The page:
Moving on from fish: The people dwelling in Brush Hut 1 ate of the gazelle and animals of similar size, fallow deer and animals of similar size, and also small animals – hare and wee beasties such as hedgehogs. They also ate turtles and tortoises, which it bears adding are easy to hunt once found: Bend over, pick up.
Naturally, the Ohalo inhabitants didn’t scorn aurochs (tentative identification of bones), boar and roe deer. The deer were of course hunted in the environs and lugged back to the site; the researchers add that it seems the Ohalo people hunted mostly full-grown specimens.
Rabinovich and Steiner explain that elsewhere in Israel during the Late Glacial Maximum people clearly preferred deer when they had the choice, but here they ate everything that moved and didn’t evince a clear preference for venison, which is odd.
There is something of a mystery about fox remains found inside the hut, of which there were many. Were the people eating them or did they hunt them for their fur? There are no cut marks on the bones indicating consumption, Steiner says, however, neither are there signs of de-fleshing, as would likely have been done if the people wanted the fox pelts.
The question is why they ate that wide range of animals. Small animals, let alone speedy ones, tend not only to be hard to catch and don’t have much of the fat we crave. A buck offers more bang for your spear than a hedgehog. So why did the inhabitants have such a diverse diet?
The fly factor
Over eons, the range of the animals in the Old World changed drastically. Separate research has shown that in the last 1.5 million years, the average body mass of animals shrank by 98 percent, likely because humans hunted so many to extinction. The great lumbering elephants and any other giants have long since disappeared from the Levant.
By the period this paper examines, the largest animal available for hunting in northern Israel was the fallow deer.
But if deer were still common at the time of Ohalo, and so were gazelle, why would the people eat animals like hedgehogs, turtles and foxes? Was it a choice or did they have to?
The “had to” hypothesis suggests that there was a paucity of resources; the optimal foraging theory suggests that when a favorite prey disappeared, the humans had no choice and had to branch out. They ate smaller and fleeter animals, and plants too.
“The appearance and proliferation of ground stone tools for plant processing point to the growing importance of plant food during the Upper Paleolithic and especially during the Epipaleolithic,” the team observes. It bears adding that improved technology would help catch the speedier of the small animal set – it’s easier to hunt a hare with arrows than spears, for instance.
Another possibility is the “because it fell into the trap” theory: The site was so rich in animal life that the humans could have their deer and also take what came. This is known as the niche construction theory: abundance leading to diversification of resources.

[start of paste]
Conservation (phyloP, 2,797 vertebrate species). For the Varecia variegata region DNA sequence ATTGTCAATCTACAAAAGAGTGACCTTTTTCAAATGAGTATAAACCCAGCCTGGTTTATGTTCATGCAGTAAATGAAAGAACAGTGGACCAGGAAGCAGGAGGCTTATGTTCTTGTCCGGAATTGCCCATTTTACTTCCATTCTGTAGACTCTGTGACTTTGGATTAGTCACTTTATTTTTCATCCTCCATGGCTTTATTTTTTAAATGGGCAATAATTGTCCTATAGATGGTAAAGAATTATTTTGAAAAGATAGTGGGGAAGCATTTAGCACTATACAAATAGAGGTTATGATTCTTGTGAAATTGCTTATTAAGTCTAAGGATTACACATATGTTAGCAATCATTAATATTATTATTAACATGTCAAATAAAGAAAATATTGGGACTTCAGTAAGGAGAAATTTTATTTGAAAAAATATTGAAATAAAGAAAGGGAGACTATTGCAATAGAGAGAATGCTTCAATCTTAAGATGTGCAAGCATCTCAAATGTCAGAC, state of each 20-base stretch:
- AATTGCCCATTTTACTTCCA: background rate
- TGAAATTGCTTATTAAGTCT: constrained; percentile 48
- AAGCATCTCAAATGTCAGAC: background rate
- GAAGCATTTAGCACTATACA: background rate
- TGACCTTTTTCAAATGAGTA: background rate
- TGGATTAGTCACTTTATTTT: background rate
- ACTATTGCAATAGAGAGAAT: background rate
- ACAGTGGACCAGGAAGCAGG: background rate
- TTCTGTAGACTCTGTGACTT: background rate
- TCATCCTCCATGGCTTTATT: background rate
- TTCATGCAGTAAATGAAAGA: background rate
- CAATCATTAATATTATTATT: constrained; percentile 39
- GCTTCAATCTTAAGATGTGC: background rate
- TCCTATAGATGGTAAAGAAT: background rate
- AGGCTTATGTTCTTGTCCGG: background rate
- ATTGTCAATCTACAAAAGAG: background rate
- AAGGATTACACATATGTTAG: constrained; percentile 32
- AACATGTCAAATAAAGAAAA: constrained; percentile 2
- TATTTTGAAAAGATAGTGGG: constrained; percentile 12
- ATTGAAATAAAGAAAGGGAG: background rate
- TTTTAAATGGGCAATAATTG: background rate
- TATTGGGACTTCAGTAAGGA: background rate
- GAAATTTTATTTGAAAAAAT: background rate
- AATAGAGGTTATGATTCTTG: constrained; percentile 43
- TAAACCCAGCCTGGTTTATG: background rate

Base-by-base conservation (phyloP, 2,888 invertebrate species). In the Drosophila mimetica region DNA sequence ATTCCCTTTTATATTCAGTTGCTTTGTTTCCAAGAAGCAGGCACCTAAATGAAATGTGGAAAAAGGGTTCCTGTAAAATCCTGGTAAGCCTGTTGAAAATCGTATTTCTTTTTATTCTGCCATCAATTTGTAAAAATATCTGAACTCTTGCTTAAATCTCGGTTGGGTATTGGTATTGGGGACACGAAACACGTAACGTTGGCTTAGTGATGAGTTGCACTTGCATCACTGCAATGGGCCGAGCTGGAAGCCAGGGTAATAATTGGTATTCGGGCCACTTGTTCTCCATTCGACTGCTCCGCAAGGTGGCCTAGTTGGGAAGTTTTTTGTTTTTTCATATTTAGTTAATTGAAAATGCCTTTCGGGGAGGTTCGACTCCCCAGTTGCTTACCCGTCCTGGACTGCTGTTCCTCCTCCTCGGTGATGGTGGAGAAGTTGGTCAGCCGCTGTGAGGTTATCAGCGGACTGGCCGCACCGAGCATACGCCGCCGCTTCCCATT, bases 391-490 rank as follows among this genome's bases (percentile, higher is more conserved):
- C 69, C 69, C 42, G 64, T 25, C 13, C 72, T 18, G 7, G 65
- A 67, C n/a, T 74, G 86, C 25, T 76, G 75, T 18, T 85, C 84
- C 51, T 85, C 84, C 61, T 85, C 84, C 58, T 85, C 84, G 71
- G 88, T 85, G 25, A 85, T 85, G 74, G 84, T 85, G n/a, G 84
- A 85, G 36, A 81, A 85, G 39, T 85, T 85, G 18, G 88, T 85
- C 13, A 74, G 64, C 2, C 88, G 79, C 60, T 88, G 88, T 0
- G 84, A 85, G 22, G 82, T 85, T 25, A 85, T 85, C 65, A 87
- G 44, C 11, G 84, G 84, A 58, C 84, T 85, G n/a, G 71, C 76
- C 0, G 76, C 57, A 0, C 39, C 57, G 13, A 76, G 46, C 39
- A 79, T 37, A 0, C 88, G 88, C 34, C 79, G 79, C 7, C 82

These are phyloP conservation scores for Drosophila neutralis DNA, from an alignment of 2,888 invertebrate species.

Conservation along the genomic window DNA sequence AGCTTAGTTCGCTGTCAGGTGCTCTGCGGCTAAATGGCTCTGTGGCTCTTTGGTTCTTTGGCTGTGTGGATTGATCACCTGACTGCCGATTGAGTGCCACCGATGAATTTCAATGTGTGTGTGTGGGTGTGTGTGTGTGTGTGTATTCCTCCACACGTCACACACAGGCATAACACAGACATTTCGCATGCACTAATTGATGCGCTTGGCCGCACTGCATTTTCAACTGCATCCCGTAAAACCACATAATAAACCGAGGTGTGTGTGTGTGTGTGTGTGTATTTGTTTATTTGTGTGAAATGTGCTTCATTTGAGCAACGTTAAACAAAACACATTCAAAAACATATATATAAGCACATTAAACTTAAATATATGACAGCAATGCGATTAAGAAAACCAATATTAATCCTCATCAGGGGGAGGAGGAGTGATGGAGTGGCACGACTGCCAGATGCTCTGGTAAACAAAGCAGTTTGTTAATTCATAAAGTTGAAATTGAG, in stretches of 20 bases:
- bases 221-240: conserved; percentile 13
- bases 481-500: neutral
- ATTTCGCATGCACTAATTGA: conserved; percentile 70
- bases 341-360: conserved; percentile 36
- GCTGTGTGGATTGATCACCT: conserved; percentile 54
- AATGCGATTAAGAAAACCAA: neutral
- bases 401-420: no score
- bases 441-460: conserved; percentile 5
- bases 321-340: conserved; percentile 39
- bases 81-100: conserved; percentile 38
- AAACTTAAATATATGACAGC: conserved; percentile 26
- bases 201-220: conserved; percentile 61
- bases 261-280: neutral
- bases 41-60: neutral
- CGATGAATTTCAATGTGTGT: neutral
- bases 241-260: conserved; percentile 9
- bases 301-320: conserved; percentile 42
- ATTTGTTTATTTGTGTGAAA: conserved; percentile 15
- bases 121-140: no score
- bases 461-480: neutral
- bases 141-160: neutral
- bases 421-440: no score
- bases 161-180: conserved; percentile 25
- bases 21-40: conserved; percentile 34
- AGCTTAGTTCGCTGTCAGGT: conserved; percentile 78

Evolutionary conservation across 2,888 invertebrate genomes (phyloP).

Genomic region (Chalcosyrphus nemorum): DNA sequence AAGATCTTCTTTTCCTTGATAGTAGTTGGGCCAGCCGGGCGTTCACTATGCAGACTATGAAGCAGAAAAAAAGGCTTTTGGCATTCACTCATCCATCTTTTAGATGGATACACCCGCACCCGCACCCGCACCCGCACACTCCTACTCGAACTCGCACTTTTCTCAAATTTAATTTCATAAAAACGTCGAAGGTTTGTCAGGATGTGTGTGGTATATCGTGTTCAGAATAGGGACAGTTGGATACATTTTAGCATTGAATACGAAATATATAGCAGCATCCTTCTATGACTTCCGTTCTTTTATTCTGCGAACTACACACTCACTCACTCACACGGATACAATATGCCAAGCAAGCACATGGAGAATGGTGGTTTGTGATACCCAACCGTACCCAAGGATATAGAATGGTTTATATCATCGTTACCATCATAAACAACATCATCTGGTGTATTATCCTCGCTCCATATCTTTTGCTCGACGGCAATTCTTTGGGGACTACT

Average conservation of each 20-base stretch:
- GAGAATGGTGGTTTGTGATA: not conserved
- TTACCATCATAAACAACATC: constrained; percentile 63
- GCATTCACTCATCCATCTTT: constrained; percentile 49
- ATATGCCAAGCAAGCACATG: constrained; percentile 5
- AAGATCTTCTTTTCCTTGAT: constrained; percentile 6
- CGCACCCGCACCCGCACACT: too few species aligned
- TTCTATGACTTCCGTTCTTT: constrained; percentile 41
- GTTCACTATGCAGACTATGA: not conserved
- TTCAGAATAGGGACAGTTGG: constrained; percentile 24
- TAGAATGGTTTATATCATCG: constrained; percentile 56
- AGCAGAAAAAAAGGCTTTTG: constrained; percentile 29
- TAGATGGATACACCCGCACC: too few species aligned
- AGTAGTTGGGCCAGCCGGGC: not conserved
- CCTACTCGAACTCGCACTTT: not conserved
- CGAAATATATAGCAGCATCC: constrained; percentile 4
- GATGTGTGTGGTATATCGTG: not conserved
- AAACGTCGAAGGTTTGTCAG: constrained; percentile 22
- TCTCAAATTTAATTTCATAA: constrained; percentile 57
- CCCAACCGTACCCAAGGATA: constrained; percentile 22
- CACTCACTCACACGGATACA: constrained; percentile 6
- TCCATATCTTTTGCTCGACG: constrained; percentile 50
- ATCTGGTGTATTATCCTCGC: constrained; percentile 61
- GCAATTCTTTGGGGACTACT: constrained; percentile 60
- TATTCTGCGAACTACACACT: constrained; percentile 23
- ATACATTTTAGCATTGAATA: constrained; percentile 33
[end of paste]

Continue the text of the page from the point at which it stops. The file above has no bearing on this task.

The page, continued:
In other words, if there are toothsome ungulates or swine about, would you eat a lizard if it fell onto your spear, or a sinewy, skinny hare if it hopped into your trap?
The team concludes that even though the mega-fauna had largely gone extinct by that time, following the Last Glacial Maximum, the Levant thronged with delicious animals big and small. The consumption habits of the people in Brush Hut I were driven by abundance, not stress. They liked a nice deer for dinner but the habitat was rich and they also ate “expedient” prey.
Neither the tortoise nor the hare won that race. In short, this argues for the niche selection theory at Ohalo.
But if this was such a paradise, why were the huts on the lake shore used so briefly, each one a year or so?
Nobody was sedentary at the time; people roamed. Nadel explains. On the other hand, the place heaved with animals and edible plants – the people didn’t have to go far to forage, hunt and fish.
“Hygiene may have been an issue,” Nadel adds drily. “They didn’t remove their garbage.” Just imagine the flies.
Lead author Steiner sheds more light on the trash. It turns out that the good people of Ohalo did have concentrated garbage disposal, yes, consisting of bones and tools. They may also have eaten outside the huts as well; the hearths were outside.
But it’s patently clear that they dined inside, spitting the bones onto the floor. And leaving them there. Thousands of bones were found inside Brush Hut I, but they were all broken; none were whole, Steiner says.
“It indicates highly intensive exploitation of the whole animal. They would break some bones to access the marrow,” she says. And, she suspects, some were broken because they were thrown on the floor, as one does, and they got trampled.
Some bones were converted into tools, supporting the thesis of maximal exploitation of the hunt.
Meanwhile, to the general relief of everybody except the archaeologists investigating this and other sites around the lake, a few winters have brought blessed rains; impressive storms have refilled the lake. Ohalo II is underwater again.
“It’s gone,” Nadel says bleakly. “We were very lucky, but now we can’t excavate it underwater at the same resolution.” Still, however brief the hiatus above water was, prehistoric people of Ohalo – we started to come to know ye.